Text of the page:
TO help improve the productivity of onion farmers in the country, the Department of Agriculture (DA) has allotted more than P100-million worth of interventions which will ensure self-sufficiency and ready markets for the produce of onion farmers’ cooperatives and associations (FCAs).
According to DA, under the Philippine Onion Industry Roadmap 2021–2025, the country needs to increase production from 229,539 metric tons to 279,270 metric tons in five years by increasing area planted and productivity to achieve self-sufficiency.
For 2022, the DA High Value Crops Development Program (HVCDP) allocated P47.48 million for production support services such as the provision of seeds/seedlings and fertilizers for areas planted with onion.
Onion production and post-harvest facilities, irrigation network services, and farm production machinery and equipment were also established and distributed through the HVCDP with a fund of P35.673 million.
Also, the program funded package of technology trainings worth P1.4 million and onion production research activities amounting to P10.048 million.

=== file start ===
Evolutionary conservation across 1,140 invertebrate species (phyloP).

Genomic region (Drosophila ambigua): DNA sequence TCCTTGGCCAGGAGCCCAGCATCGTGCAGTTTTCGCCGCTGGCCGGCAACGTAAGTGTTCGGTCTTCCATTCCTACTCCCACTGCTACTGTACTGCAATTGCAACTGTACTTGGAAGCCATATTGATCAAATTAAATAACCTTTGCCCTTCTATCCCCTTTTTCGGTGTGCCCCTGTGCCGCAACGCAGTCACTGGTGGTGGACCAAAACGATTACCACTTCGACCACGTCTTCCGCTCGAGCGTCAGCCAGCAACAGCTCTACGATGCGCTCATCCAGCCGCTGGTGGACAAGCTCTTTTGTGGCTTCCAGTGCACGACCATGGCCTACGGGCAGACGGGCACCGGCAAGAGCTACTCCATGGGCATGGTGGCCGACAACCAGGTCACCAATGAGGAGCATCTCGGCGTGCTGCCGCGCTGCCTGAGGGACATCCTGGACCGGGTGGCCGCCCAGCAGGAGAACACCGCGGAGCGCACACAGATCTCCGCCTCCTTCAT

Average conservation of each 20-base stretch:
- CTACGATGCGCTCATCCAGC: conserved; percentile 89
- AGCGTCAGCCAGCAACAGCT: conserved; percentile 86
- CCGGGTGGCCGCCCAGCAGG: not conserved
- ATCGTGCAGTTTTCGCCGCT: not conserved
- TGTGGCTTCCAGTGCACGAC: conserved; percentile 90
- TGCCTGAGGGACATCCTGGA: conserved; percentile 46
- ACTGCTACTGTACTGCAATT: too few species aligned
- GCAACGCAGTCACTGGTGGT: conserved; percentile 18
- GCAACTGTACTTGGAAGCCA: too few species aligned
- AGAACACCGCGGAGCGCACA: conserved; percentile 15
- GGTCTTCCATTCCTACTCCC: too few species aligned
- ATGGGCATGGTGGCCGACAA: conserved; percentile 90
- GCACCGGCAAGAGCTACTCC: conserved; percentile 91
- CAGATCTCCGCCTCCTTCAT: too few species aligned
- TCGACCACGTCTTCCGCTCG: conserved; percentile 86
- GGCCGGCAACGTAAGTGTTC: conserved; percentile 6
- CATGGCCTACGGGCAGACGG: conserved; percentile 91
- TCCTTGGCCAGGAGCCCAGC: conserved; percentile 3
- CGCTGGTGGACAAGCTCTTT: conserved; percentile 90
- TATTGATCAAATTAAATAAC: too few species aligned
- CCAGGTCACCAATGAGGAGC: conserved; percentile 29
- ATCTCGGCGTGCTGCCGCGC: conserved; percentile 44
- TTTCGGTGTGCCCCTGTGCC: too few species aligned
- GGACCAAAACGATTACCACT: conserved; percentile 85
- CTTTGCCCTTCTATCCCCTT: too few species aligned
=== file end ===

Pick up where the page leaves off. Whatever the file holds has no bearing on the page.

In 2021, the DA-Agribusiness and Marketing Assistance Service (AMAS), through the Enhanced Kadiwa Financial Grant, also awarded delivery trucks and hauling vans amounting to P6.1 million to FCAs involved in onion production and marketing.
The grant benefitted the FCAs and at least six thousand farmer-members with access to 60 new markets for their produce.
The DA-AMAS also reported that as of Aug. 28, 2022, it already matched different FCAs with big buyers for the delivery of about 82,442 kilograms of onions (red, yellow/white) and shallots worth P3.228 million since February this year.
To address the challenges and concerns in the local onion industry, the DA management holds regular consultations and dialogues with the stakeholders including farmer-leaders, traders, and buyers, among others.
The DA has also been promoting demand-driven production.
The country’s major onion producing regions are Central Luzon, Ilocos, Mimaropa, and Cagayan Valley, but DA considers partnering with farmers in the Visayas and Mindanao regions to expand local onion production and assist them with market linkage activities.
The onion planting schedule starts in September at the earliest up to March, while harvesting starts by December until June. With this, higher onion prices can be observed by July to November.
Based on the Onion Roadmap, which is a product of multi-stakeholder consultations, the proposed key interventions along the value chain are production clustering, seed support system, infrastructure support, input subsidies, postharvest support facilities, and systemic interventions like consolidation centers, auction markets, and regulatory services.
The roadmap also envisions a modern, competitive, and profitable onion industry providing high quality, safe, affordable, and sustainable supply of onion to meet increasing domestic and export demand.